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Learning to Welcome 071911
Genesis reminds us that. like Jacob, visitors to our churches do not know at first if they will be welcomed like Jacob, or attacked violently as a stranger. Instead, one suspects that a middle ground of indifference happens, somewhere less than Esau’s welcome, but better than a violent attack as a welcome.
We should learn to welcome the strangers we meet, especially at the door of Jesus’ church—do we have welcoming people and spirits? Or does it fall to some other people to just be nice, if they’re in the mood.
In the name of Jesus—let’s do better.
Pray for peace today, and forgiveness for the weather we have brought upon ourselves. Plant a tree, and turn off appliances. Also, drink water and eat lightly.
13 For it was you who formed my inward parts;
you knit me together in my mother’s womb.
14 I praise you, for I am fearfully and wonderfully made.
Wonderful are your works;
that I know very well.
15 My frame was not hidden from you,
when I was being made in secret,
intricately woven in the depths of the earth.
16 Your eyes beheld my unformed substance.
In your book were written
all the days that were formed for me,
when none of them as yet existed.
17 How weighty to me are your thoughts, O God!
How vast is the sum of them!
18 I try to count them—they are more than the sand;
I come to the end*—I am still with you.
Jacob and Esau Meet
33Now Jacob looked up and saw Esau coming, and four hundred men with him. So he divided the children among Leah and Rachel and the two maids. 2He put the maids with their children in front, then Leah with her children, and Rachel and Joseph last of all. 3He himself went on ahead of them, bowing himself to the ground seven times, until he came near his brother.
4 But Esau ran to meet him, and embraced him, and fell on his neck and kissed him, and they wept. 5When Esau looked up and saw the women and children, he said, ‘Who are these with you?’ Jacob said, ‘The children whom God has graciously given your servant.’ 6Then the maids drew near, they and their children, and bowed down; 7Leah likewise and her children drew near and bowed down; and finally Joseph and Rachel drew near, and they bowed down. 8Esau said, ‘What do you mean by all this company that I met?’ Jacob answered, ‘To find favour with my lord.’ 9But Esau said, ‘I have enough, my brother; keep what you have for yourself.’ 10Jacob said, ‘No, please; if I find favour with you, then accept my present from my hand; for truly to see your face is like seeing the face of God—since you have received me with such favour. 11Please accept my gift that is brought to you, because God has dealt graciously with me, and because I have everything I want.’ So he urged him, and he took it.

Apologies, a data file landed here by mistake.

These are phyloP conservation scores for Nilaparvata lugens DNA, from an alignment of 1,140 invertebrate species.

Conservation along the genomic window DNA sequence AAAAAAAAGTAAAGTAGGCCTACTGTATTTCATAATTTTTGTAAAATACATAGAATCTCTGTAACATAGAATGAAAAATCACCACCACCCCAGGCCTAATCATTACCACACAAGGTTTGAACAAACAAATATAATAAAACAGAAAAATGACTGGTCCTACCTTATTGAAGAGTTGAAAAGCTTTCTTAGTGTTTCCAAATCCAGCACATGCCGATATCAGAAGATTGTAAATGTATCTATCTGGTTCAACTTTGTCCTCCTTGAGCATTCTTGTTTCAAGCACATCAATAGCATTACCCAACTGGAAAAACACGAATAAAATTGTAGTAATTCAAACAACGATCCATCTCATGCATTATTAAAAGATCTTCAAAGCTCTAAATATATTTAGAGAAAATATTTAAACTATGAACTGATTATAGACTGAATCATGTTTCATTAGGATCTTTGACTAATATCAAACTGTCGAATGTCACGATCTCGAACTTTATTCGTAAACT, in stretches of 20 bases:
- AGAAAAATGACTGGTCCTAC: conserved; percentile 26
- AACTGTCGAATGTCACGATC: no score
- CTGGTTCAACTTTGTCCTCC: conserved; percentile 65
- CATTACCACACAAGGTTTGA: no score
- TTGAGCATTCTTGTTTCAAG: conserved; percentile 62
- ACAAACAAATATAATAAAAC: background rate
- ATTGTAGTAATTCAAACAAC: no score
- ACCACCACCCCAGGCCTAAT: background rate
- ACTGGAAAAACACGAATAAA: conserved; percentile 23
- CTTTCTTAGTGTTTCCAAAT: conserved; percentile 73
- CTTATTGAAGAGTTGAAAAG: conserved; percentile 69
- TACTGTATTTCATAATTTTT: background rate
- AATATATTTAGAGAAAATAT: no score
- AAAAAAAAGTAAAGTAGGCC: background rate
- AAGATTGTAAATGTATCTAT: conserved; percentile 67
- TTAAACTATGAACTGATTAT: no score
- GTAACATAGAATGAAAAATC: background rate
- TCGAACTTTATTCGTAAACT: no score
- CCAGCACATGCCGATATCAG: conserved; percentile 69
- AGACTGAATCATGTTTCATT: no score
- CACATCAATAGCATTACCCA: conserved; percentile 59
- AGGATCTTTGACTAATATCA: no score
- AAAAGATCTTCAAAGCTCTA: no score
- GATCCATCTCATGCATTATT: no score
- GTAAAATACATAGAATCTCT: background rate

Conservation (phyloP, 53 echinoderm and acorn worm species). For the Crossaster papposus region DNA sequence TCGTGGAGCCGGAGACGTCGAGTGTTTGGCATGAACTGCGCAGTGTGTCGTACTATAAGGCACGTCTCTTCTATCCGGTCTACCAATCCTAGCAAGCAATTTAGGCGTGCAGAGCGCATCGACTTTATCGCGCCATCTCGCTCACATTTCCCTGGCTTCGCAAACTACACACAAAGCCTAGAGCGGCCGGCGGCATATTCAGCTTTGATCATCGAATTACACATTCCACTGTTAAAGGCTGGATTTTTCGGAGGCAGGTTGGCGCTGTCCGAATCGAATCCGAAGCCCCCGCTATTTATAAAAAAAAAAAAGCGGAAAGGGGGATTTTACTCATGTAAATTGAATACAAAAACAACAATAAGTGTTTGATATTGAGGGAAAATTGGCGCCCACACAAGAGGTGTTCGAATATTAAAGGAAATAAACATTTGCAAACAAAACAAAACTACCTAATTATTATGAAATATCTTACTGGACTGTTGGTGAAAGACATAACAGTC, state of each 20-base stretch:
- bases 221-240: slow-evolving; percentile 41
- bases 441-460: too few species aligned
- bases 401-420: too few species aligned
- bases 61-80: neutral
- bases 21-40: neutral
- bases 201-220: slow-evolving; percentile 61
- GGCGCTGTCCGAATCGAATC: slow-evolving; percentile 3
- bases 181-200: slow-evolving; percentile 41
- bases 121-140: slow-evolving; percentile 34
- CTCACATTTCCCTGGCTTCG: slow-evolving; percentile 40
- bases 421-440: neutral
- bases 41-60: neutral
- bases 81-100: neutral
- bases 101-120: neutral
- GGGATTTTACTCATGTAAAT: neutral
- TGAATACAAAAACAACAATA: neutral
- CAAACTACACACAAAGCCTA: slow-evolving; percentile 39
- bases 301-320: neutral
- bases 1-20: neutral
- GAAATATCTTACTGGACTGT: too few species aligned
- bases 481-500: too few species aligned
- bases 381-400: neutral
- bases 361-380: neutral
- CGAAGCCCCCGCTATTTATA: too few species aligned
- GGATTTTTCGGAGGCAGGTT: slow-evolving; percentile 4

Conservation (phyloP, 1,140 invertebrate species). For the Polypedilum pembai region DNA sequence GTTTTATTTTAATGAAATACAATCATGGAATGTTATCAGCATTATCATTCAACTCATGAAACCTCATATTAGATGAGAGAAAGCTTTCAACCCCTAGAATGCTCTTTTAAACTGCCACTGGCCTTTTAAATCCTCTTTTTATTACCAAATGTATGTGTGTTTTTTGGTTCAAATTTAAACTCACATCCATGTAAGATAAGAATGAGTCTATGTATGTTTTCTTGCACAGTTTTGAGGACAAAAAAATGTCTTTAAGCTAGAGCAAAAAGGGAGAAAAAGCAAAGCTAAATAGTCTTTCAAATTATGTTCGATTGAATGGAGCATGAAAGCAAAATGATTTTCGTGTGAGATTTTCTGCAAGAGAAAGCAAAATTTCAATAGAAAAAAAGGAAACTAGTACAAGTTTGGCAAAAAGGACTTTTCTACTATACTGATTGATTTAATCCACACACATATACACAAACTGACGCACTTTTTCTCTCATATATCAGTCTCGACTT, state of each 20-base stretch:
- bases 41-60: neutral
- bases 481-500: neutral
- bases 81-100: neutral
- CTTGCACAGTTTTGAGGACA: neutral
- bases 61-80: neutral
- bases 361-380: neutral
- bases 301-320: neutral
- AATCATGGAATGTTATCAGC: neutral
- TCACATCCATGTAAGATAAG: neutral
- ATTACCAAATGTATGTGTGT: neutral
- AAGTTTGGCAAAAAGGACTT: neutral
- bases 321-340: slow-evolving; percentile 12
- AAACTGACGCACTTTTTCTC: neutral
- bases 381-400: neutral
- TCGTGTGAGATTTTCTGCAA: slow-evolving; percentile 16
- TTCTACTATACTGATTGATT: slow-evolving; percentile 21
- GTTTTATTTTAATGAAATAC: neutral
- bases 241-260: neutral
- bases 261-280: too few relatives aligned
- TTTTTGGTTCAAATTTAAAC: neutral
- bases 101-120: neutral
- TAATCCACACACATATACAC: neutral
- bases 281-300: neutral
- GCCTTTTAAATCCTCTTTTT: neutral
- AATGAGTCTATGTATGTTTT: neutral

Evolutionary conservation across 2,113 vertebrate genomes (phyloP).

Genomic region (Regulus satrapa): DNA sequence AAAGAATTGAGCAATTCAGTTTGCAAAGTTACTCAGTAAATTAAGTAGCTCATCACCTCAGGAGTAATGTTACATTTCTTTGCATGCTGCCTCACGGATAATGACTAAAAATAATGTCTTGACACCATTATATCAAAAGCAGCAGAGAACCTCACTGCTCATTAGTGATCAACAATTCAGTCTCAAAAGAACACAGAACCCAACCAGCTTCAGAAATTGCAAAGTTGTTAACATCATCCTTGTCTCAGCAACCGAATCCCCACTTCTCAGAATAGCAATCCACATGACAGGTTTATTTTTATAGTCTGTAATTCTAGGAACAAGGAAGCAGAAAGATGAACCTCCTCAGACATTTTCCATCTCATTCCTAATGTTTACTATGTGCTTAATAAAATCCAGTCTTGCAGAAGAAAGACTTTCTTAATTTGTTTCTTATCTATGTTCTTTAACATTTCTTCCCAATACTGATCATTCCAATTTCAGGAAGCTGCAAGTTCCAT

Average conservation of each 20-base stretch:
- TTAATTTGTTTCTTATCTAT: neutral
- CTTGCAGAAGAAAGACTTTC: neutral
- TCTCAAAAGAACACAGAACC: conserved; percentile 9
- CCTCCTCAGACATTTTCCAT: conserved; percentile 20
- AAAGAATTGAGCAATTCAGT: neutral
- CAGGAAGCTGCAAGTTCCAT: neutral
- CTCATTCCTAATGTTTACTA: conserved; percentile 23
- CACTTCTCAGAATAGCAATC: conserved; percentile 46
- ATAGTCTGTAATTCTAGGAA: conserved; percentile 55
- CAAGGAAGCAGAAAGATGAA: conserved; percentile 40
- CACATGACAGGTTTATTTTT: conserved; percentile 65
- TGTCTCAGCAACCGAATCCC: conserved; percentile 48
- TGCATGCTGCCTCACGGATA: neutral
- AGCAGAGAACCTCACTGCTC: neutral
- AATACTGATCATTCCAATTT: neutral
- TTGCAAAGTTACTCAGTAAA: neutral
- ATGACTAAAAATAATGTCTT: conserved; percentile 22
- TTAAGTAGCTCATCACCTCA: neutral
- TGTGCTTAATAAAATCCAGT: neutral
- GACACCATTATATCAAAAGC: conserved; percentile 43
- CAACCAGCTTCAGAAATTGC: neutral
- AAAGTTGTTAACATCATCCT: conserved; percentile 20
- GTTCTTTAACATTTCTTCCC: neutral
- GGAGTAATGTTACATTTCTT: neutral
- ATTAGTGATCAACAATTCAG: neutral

12 Then Esau said, ‘Let us journey on our way, and I will go alongside you.’ 13But Jacob said to him, ‘My lord knows that the children are frail and that the flocks and herds, which are nursing, are a care to me; and if they are overdriven for one day, all the flocks will die. 14Let my lord pass on ahead of his servant, and I will lead on slowly, according to the pace of the cattle that are before me and according to the pace of the children, until I come to my lord in Seir.’
15 So Esau said, ‘Let me leave with you some of the people who are with me.’ But he said, ‘Why should my lord be so kind to me?’ 16So Esau returned that day on his way to Seir. 17But Jacob journeyed to Succoth,* and built himself a house, and made booths for his cattle; therefore the place is called Succoth.
The Allegory of Hagar and Sarah
21 Tell me, you who desire to be subject to the law, will you not listen to the law? 22For it is written that Abraham had two sons, one by a slave woman and the other by a free woman. 23One, the child of the slave, was born according to the flesh; the other, the child of the free woman, was born through the promise. 24Now this is an allegory: these women are two covenants. One woman, in fact, is Hagar, from Mount Sinai, bearing children for slavery. 25Now Hagar is Mount Sinai in Arabia* and corresponds to the present Jerusalem, for she is in slavery with her children. 26But the other woman corresponds to the Jerusalem above; she is free, and she is our mother. 27For it is written,
‘Rejoice, you childless one, you who bear no children,
burst into song and shout, you who endure no birth pangs;
for the children of the desolate woman are more numerous
than the children of the one who is married.’
28Now you,* my friends,* are children of the promise, like Isaac. 29But just as at that time the child who was born according to the flesh persecuted the child who was born according to the Spirit, so it is now also. 30But what does the scripture say? ‘Drive out the slave and her child; for the child of the slave will not share the inheritance with the child of the free woman.’ 31So then, friends,* we are children, not of the slave but of the free woman. 51For freedom Christ has set us free. Stand firm, therefore, and do not submit again to a yoke of slavery.
The New Revised Standard Version (Anglicized Edition), copyright 1989, 1995 by the Division of Christian Education of the National Council of the Churches of Christ in the United States of America. Used by permission. All rights reserved.
Related articles are provided without comment or opinion, so that readers may expand their reading to include all kinds of writers and traditions.
- Jacob meet Esau(Gen33:1-17) (bibleandmylife.wordpress.com)
- What was the Birthright? (genesissoul.wordpress.com)
- Genesis 36 (asorensen.wordpress.com)
- Genesis 33:4-18 – Family Ties (readinggems.wordpress.com)
- Genesis 35-36 (genesisjournal.wordpress.com)
- Genesis 27 (asorensen.wordpress.com)
- Genesis 32 (asorensen.wordpress.com)
- The Promise of Presence – A Sermon (therevandtheboys.wordpress.com)
- Genesis 32 (genesisjournal.wordpress.com)
- Genesis 25 (asorensen.wordpress.com)